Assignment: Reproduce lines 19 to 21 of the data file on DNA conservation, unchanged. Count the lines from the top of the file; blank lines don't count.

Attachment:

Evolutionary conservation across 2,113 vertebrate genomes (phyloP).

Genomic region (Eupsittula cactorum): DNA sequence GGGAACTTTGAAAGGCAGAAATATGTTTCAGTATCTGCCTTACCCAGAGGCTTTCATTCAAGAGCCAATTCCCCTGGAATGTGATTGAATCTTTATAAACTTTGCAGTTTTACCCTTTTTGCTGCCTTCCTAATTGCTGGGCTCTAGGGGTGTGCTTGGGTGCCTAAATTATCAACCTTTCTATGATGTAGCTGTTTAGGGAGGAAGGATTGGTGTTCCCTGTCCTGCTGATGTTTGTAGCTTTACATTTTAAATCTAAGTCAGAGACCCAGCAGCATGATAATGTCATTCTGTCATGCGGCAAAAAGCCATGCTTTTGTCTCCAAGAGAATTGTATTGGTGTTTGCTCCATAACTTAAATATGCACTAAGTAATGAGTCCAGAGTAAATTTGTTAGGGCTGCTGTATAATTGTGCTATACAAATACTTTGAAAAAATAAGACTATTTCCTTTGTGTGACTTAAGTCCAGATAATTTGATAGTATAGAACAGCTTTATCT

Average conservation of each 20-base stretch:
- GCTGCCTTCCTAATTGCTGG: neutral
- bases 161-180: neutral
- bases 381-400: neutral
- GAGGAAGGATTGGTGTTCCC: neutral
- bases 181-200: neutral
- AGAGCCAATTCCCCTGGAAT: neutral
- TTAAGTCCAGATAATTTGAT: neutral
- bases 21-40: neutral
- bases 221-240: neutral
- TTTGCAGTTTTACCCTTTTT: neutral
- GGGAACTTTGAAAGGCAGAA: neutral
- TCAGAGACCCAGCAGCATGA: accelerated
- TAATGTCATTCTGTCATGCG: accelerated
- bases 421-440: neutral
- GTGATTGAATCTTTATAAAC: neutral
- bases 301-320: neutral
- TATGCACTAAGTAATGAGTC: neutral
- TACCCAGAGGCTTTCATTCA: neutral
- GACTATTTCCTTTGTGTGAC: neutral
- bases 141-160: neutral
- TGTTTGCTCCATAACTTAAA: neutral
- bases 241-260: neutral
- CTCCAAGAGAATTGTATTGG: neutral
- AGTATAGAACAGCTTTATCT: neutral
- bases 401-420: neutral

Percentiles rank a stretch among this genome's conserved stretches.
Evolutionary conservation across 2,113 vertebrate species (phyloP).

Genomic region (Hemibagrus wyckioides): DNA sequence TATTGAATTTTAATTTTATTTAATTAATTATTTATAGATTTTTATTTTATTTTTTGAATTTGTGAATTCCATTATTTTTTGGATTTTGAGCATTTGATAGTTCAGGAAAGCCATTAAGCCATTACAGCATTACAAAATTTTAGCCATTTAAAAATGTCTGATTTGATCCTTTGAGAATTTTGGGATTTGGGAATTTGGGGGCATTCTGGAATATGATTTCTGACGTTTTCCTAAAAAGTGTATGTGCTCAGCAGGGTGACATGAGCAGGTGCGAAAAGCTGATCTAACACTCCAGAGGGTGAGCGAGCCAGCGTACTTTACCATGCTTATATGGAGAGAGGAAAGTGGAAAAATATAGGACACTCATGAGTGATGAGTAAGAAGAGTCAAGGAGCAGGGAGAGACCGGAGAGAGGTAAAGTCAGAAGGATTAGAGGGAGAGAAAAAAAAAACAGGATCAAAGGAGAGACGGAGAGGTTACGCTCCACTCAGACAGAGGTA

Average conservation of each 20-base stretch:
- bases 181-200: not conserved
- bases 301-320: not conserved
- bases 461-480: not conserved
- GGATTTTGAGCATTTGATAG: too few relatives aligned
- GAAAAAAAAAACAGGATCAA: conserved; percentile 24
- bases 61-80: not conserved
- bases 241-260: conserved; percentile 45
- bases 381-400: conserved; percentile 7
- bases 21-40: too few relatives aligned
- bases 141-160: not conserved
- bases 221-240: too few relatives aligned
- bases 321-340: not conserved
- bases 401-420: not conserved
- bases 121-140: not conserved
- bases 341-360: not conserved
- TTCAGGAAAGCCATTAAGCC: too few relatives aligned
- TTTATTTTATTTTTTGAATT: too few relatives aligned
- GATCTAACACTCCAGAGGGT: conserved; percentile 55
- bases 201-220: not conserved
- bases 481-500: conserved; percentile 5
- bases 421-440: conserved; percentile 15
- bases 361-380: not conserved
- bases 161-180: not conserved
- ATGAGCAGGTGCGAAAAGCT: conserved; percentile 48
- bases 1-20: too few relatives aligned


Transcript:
- bases 301-320: neutral
- TATGCACTAAGTAATGAGTC: neutral
- TACCCAGAGGCTTTCATTCA: neutral